How to Redesign Work After an Office Refresh
With more companies updating their office spaces to accommodate the evolving world of work, here's how executives can take a more hands-on approach to managing the change.
By Lauren Dixon
When Reward Gateway moved its offices in July 2016, the change upended the way employees worked at the London-based employee engagement software firm.
Since its headquarters opened in 2008, the company occupied a very traditional corporate office space, with set seating arrangements for each individual employee, according to Robert Hicks, the company's human resources director.
In the new space, however, workers “hot desk,” a term for employees roving from desk to desk rather than using an assigned seat in the company's offices. The switch required a bit of change management on the part of executives and employees.
Reward Gateway's experience serves as an example of how other firms might approach an office update to accommodate the evolving nature of work. Here are some other things executives should consider when redesigning or moving into a new, updated office space.
When redesigning a space, it's imperative to get employees on board, said Jonathan Webb, vice president of workplace strategy at KI, a furniture manufacturer headquartered in Green Bay, Wisconsin. “There has to be a top-down led initiative to make sure that the existing employees understand how to use the new space, what's acceptable, what's not acceptable,” he said. “And there's a lot that goes into that.”
Engaging employees in the design process should begin long before drawing any blueprints. Businesses interested in changing their workspaces should start with employee surveys, which ask about desired elements of the space, colors, furniture and more. This helps the business gain an understanding of what their current space lacks and what they can aim for.
Employees will also feel more engaged with the process than if management handled everything on their own, and employees will also be more likely to adopt changes more quickly. A dramatic change to an office without getting worker input could alienate existing employees, Webb said. “You don't want to lose good employees simply because of changes to the physical workspace.”
Also, the surveys will help the design firm understand client needs, helping with the success of the changes, said Michelle Boolton, director of design and workplace strategy at Staples Business Advantage, the business-to-business division of Staples Inc., headquartered in Framingham, Massachusetts.
“We can only do as good as the information you share,” she said, adding that business leaders who keep their information close to the vest won't see results they desire.
For instance, rather than simply making the move and expecting workers use the space as intended, Reward Gateway's Hicks said the company engaged with workers by running focus groups and offering a communication plan to ensure a smooth transition into the new space.
“You have to invest time, money and resources into taking your employees on the journey,” Hicks said. The company ran surveys to identify initial employee concerns, adjusting design on the new office accordingly. Rather than getting employees' hopes up about table tennis tables or other perks, the company's management expressed what employees could realistically expect, and they were sure to explain why the company was making the upcoming changes.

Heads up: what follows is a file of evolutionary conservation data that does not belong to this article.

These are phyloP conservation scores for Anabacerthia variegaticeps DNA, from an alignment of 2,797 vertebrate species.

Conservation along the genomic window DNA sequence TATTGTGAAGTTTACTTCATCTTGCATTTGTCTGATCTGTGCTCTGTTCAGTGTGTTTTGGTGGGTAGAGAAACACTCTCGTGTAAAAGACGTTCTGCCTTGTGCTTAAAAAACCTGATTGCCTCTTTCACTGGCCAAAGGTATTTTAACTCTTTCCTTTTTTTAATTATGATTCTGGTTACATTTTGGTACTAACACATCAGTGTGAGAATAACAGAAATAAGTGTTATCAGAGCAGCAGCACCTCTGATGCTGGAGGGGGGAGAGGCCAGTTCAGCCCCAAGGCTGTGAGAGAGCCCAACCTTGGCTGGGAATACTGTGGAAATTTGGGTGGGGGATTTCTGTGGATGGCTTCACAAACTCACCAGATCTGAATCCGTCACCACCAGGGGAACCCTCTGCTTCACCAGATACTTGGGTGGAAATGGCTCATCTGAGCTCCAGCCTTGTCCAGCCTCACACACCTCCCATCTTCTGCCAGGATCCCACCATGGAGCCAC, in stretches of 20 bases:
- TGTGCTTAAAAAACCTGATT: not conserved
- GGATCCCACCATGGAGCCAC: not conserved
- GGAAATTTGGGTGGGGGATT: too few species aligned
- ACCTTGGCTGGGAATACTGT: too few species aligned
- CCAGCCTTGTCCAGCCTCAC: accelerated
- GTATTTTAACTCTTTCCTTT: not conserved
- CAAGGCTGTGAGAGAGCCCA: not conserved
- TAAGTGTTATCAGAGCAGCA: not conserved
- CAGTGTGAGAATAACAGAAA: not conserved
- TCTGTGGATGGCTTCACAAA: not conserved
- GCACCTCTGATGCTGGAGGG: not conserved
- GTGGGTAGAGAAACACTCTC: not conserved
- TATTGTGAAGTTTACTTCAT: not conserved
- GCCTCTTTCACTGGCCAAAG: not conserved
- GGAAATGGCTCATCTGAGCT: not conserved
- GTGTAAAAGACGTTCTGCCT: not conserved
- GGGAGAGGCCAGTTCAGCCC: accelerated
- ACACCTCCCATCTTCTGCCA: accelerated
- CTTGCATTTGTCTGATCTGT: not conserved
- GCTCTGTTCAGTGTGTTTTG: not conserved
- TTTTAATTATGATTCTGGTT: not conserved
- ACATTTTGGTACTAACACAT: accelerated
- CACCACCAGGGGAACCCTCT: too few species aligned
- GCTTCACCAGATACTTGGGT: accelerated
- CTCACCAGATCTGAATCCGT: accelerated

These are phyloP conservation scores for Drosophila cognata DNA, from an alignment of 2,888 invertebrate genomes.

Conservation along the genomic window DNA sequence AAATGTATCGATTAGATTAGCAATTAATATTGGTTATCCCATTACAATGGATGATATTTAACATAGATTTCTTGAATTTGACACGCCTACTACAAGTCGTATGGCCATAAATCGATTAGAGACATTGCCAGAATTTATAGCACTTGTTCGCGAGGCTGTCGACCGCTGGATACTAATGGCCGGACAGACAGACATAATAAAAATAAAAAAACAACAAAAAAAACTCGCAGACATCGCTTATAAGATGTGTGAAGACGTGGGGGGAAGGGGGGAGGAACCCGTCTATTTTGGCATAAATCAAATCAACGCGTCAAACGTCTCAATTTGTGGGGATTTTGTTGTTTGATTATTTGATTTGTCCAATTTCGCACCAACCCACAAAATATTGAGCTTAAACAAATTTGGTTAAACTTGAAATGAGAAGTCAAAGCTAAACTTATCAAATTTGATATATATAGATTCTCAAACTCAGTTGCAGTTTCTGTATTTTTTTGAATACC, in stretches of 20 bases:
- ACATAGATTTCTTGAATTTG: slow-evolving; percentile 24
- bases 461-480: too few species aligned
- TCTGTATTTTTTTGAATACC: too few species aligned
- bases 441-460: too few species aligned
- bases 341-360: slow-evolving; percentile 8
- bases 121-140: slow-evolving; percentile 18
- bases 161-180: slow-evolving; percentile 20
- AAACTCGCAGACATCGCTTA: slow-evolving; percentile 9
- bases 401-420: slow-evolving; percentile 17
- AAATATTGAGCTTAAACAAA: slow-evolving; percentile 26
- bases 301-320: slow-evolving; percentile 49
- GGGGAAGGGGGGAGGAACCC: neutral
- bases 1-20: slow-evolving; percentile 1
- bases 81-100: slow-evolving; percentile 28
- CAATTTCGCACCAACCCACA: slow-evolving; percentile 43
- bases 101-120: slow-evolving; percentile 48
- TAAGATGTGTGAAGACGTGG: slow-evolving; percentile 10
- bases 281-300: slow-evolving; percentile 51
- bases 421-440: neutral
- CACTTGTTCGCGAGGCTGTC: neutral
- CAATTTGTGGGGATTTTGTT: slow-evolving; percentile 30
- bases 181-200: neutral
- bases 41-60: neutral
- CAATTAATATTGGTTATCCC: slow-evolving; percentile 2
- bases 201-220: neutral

This partnership in redesign also extends beyond employees, design firms and business leaders, Boolton said. The process should also include human resources, which can advocate for front-line workers; any project management company or furniture dealer involved; as well as a facilities manager, who would also be using the new space in terms of any employee requests for service, as well as cleaning. “We would be remiss if we put all of these plans and products and services in the space that can't be supported by the facility manager once move-in day is done,” Boolton said.
After move-in day, Boolton said it's important that leaders demonstrate how to use and work in the new space. “Workers usually are timid around doing something new if leadership isn't modeling the way,” she said. It's important that if the new space has bean bag chairs and a pool table, “by golly, leadership should be the first to use it.”
The decision to embrace hot desking at Reward Gateway, for example, came from a desire to have employees interact more and improve engagement. A variety of spaces, including a cafe, formal and informal meeting rooms, “plugged-in” zones and busy environments meant employees could work in the space that was right for them and their working styles, while also moving around the office frequently.
Of course, a lack of set seating meant workers couldn't have personalized space, but the company was sure to have a coat room and bag space for employees to store necessary items. Hicks said management communicated these reasons for change and the solutions to employee concerns, so the final move would be as successful as possible.
Furthermore, in the last three months in the old space, Reward Gateway's executives made sure to include transition time by trying out more flexible work arrangements and switching seats before the move. This way employees would be prepared for the imminent changes.
Executives also identified champions of the new concept who could provide feedback to management and be advocates of the new system. Managers also had to embrace the new working style, so Hicks had to keep them continuously updated on the design process. “We engaged with managers to lead from the top,” Hicks said.
Ultimately, the move and new working style were successful, improving in areas of employee sentiment about the office and how effectively they worked, Hicks said.